taking the words of Jesus seriously

Henry Thoreau once said, “When people come and say, ‘I want to help you’, I flee.”  I think that what Thoreau was trying to tell us is that sometimes those who, with good intentions, try to help can do a great deal of damage.  No where is this more evident than in Haiti today.

Over the years, Christian folks, in an effort to help and assist the Haitian people, have brought in thousands upon thousands of articles of used clothing.  They have flooded Haiti, and the entire Third World for that matter, with secondhand clothing; clothing that often times is no longer desirable by its original owner and instead is sent to become a most prized possession by those in deep poverty throughout the world. The abundance of secondhand clothing donations has created a severe problem though.

In Haiti, and in other places in the Third World, there once was a significant amount of employment created by the production of garments for personal wear. Today, however, such businesses have been destroyed by Christian groups bringing in huge bundles of used clothing and giving them out for free. Residents of Haiti and other Third World Countries prefer to wait and receive the free clothing donations arriving regularly from the Western World rather than using their income to purchase clothing made by Haitians and in Haiti. When clothing is always free and available, why buy it?

Nowadays when I travel to Haiti I am often greeted by boys and girls on the streets with T-shirts that say “University of Michigan” or “Eastern University.”  Because of this long history of plentiful clothing donations almost all the clothing in Haiti is secondhand.  They have a word for it.  It’s called pepe.

Over the years, we have driven Haitian garment workers out of business.  Well-meaning Christians have created unemployment on a significant scale. One of the greatest issues that affects Haiti today, especially after the earthquake, is unemployment. When we in the Western World dump clothing into poor communities or builds homes for families (to provide another example) we are taking needed jobs away from Haitians.

What this means is that when it comes to ministry we must take the necessary time and effort to learn about the community and the country we are entering. What is this community or countries greatest need? How can we (whether as a group or individual) address this need in a way that does not involve a messianic complex but instead promotes the community and its citizens as a whole?

I am confident that if groups and individuals, prior to going on missions trips, prepare and educate themselves about the community and country they are dropping in on for one week that any work or relationship they participate in will be beneficial and advantageous for both the citizens and the visitors. Rather than engaging a mission trip to Haiti (or any other Third World Country) with the attitude of building and doing for people lets instead engage the trip as an opportunity to forge relationships and empower the citizens of Haiti to change Haiti.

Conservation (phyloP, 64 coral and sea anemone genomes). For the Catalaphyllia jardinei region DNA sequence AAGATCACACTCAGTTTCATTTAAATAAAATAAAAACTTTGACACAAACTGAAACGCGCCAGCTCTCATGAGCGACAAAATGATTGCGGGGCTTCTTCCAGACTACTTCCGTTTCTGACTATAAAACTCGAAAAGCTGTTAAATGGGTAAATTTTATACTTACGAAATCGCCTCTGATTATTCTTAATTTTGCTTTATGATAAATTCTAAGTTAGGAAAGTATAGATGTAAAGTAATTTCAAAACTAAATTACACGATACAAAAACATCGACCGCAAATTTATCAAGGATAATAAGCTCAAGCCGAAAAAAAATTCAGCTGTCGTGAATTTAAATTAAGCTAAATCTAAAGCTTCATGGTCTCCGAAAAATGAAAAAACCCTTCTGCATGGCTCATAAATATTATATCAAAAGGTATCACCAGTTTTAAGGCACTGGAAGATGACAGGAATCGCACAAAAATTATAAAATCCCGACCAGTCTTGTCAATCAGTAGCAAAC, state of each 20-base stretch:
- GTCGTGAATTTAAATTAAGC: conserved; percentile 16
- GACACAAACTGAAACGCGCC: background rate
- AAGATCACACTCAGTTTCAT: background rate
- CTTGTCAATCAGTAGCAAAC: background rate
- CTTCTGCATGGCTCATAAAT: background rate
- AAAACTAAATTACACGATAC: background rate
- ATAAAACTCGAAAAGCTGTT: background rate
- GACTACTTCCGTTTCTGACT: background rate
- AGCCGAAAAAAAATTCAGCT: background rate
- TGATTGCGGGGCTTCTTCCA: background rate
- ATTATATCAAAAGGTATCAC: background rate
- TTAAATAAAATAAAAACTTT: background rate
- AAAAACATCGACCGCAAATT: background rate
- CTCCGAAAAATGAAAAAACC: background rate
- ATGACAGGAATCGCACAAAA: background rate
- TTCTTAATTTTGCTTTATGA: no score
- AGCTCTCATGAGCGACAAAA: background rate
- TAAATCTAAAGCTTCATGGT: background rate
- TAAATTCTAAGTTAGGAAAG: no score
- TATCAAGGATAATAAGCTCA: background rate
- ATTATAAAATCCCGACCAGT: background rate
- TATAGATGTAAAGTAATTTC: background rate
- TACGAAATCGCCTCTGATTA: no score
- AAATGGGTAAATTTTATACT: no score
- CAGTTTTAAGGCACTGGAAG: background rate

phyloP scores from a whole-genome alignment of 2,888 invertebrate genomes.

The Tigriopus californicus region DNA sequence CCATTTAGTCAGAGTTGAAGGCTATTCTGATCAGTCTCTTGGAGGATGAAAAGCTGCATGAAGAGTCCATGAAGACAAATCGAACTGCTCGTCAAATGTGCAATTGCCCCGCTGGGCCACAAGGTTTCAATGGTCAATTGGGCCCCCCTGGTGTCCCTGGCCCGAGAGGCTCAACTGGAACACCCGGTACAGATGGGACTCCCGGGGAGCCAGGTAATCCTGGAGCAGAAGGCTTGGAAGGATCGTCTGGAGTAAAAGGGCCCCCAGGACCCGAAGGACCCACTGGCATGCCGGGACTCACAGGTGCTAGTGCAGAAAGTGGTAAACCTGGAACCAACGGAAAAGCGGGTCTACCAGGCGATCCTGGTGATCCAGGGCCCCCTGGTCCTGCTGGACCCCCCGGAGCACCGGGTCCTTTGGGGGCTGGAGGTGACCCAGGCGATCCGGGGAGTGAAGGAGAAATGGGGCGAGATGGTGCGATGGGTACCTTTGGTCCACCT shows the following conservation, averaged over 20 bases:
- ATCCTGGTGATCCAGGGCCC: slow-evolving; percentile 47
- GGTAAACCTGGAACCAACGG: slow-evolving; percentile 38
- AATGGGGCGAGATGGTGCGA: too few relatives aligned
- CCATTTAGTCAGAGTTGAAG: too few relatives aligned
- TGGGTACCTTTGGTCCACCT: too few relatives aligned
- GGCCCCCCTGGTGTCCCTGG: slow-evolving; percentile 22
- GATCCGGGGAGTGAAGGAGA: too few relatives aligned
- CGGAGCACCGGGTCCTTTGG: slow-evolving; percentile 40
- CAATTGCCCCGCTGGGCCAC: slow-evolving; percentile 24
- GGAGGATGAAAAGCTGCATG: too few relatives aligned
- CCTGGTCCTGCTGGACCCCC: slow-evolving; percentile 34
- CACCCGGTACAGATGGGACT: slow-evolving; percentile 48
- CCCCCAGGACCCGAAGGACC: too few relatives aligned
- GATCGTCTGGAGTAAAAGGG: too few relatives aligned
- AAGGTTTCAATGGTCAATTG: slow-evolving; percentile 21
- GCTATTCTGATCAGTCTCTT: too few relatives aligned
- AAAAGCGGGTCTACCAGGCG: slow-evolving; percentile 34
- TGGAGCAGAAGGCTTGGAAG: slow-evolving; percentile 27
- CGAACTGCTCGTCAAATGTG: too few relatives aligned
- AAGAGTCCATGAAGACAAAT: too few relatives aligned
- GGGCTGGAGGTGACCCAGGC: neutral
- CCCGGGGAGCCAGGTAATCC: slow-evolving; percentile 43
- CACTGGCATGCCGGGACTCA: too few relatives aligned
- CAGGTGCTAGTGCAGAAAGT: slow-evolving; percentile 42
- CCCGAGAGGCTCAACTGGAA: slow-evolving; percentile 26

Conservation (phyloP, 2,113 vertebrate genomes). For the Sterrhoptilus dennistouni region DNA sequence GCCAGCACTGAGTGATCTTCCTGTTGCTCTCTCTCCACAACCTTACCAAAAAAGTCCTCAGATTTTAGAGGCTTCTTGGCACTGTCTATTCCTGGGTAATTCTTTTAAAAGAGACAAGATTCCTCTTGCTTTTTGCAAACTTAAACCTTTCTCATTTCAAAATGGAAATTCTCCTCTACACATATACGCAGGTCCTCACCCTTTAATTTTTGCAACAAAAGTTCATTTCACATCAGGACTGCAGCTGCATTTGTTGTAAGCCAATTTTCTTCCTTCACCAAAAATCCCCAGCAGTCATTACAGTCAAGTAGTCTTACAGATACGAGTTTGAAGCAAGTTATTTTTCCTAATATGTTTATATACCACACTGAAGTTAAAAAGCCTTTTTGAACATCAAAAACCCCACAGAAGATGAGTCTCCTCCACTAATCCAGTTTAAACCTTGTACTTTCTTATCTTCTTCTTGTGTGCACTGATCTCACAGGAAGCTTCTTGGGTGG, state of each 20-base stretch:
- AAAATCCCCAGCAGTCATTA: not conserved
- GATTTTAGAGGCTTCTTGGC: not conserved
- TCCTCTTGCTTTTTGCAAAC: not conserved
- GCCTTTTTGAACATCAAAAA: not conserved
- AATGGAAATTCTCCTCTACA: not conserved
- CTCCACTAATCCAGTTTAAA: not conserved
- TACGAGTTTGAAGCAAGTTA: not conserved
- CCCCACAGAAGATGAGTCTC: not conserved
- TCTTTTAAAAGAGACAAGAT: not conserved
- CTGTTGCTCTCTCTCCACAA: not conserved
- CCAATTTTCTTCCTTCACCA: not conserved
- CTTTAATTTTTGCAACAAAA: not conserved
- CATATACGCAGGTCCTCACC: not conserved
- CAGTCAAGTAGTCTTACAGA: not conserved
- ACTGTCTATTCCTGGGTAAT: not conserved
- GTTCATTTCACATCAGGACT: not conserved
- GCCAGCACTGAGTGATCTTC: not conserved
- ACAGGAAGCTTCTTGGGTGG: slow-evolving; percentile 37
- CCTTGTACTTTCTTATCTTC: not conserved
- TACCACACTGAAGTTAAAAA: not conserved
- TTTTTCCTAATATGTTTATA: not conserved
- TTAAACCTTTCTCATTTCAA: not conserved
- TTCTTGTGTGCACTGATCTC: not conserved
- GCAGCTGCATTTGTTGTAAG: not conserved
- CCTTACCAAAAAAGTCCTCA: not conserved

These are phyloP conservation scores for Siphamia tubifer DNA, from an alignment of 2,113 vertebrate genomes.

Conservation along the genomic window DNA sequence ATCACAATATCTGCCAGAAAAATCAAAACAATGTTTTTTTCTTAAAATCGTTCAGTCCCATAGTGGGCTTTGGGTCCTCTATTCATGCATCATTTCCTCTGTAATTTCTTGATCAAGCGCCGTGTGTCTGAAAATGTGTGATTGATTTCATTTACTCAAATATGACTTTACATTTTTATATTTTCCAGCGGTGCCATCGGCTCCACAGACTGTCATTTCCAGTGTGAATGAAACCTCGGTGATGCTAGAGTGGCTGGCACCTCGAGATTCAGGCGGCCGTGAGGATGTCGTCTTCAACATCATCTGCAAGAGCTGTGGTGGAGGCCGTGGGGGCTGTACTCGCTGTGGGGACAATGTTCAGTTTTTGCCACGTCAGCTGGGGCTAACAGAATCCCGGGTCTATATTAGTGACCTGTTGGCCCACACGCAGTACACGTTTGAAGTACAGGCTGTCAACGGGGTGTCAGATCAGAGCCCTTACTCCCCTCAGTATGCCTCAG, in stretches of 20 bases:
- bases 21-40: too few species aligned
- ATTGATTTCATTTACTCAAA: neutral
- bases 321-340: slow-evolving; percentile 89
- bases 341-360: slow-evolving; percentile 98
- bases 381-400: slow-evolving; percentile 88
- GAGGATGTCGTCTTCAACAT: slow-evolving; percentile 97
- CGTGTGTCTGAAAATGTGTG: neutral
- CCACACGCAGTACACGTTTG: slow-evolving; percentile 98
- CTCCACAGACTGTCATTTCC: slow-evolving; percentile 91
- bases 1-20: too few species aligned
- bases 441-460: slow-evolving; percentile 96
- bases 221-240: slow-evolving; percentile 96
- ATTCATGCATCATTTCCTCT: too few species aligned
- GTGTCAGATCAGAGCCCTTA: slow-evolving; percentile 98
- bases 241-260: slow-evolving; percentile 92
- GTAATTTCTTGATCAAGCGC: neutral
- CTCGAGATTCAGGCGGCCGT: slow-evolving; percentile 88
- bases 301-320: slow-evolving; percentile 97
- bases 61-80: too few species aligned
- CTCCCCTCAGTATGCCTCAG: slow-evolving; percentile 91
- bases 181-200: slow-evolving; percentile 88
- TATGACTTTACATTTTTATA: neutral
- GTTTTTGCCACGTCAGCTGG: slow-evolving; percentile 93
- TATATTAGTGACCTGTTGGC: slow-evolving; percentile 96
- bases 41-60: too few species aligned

If this sounds interesting to you I encourage you to get in contact with Haiti Partners. Haiti Partners mission is simple: Helping Haitians Change Haiti. Following the earthquake Haiti Partners sought to rebuild three schools that had crumbled. The process was completed entirely by Haitians: Haitian architect, Haitian general contractor, Haitian builders, Haitians laborers.

This project not only provided jobs for Haitians but also empowered the local community to come together and build for the betterment of each other and their children. This is the kind of work that works towards Haitians changing Haiti for the betterment of future Haiti.

To such an end I say, “AMEN!”

About The Author


Tony Campolo is Professor of Sociology at Eastern University, and was formerly on the faculty of the University of Pennsylvania. For 40 years, he founded and led the Evangelical Association for the Promotion of Education, an organization that created and supported programs serving needy communities in the Third World as well as in “at risk” neighborhoods across North America. More recently, Dr. Campolo has provided leadership for the Red Letter Christians movement. He blogs regularly at his own website. Tony and his wife Peggy live near Philadelphia, and have two children and four grandchildren.

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